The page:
Whenever I’m notified that a cop killer is being considered for parole, it gets my blood boiling. What’s worse is that this stuff seems to be happening with greater regularity. My friend and colleague, Dan Marcou, wrote so well a couple of years ago that “parole is a national game of Russian Routlette” and he’s absolutely right. I’m paraphrasing him a little bit when I expand on what he’d written and say that it is almost as if parole boards simply load a round into the cylinder, spin it, and then hand the weapon over to their communities.
Lest we forget... Lovelle Mixon was on parole when he murdered Sgt. Mark Dunakin, Officer John Hege, Sgt. Daniel Sakai, and Sgt. Ervin Romans of the Oakland (Calif.) Police Department in March 2009. Maurice Clemmons, who had been paroled in 2004, murdered Sgt. Mark Renninger, Officer Ronald Owens, Officer Tina Griswold, and Officer Greg Richards of the Lakewood (Wash.) Police Department in November 2009.
Neither Mixon nor Clemmons was a convicted cop killer, and yet each one went on to kill four American law enforcers (each!) after being granted parole. What do parole boards think will happen when they contemplate — and God forbid, grant — parole to inmates who have already been convicted of killing a police officer?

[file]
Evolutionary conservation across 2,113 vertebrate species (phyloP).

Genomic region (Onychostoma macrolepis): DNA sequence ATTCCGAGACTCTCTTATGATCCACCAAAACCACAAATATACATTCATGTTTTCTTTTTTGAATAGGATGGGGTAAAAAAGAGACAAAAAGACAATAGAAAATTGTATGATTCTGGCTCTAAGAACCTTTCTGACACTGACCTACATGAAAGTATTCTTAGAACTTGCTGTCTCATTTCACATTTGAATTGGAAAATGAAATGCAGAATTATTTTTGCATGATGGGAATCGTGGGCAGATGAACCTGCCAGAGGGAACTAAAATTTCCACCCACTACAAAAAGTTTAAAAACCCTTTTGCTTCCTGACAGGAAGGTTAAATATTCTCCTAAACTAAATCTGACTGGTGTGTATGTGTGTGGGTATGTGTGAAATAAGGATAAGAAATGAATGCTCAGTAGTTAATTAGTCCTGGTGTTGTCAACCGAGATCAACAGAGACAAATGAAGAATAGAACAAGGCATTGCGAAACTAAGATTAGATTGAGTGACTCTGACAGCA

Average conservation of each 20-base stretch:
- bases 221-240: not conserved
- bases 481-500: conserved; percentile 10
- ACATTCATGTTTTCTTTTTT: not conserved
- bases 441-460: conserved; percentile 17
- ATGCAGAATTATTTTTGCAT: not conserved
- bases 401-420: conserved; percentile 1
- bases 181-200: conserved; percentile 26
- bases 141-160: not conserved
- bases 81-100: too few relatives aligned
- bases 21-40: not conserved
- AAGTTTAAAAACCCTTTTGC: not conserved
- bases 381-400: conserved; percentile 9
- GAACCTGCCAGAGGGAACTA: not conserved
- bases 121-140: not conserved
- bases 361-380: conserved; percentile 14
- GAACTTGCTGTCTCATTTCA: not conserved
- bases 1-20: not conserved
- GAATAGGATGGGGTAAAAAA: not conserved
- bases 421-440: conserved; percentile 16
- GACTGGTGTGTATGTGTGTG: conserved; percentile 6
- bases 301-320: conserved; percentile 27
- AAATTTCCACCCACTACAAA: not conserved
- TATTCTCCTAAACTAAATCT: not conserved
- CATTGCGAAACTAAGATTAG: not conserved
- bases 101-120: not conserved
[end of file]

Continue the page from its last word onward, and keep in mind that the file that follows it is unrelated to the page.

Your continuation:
Longtime readers of this space already know what to do when they see me write on this subject. For those of you who are relatively new to the program, here’s how it generally works. You’ve got three basic options for voicing your opinion to the parole board. You can...
• Post a petition at roll call and send it to the parole board in question — this is generally the most successful tactic because you can write just one letter and collect dozens, if not even hundreds, of signatures from your PD
• Send a personal letter to that same address — these work really well too, and give you the freedom to say exactly what you want in the language of your choosing
• Post your name, PD, and thoughts on this issue in the comments field below one of my columns on a potential parolee, and I will compile and send those (en masse via overnight mail) to the appropriate person at the Dept. of Corrections for distribution to the members of the parole board
Since I began doing these back in late 2009, PoliceOne Members have helped in the successful prevention of a handful of parole requests made by cop killers across the nation. Let’s go get ‘em.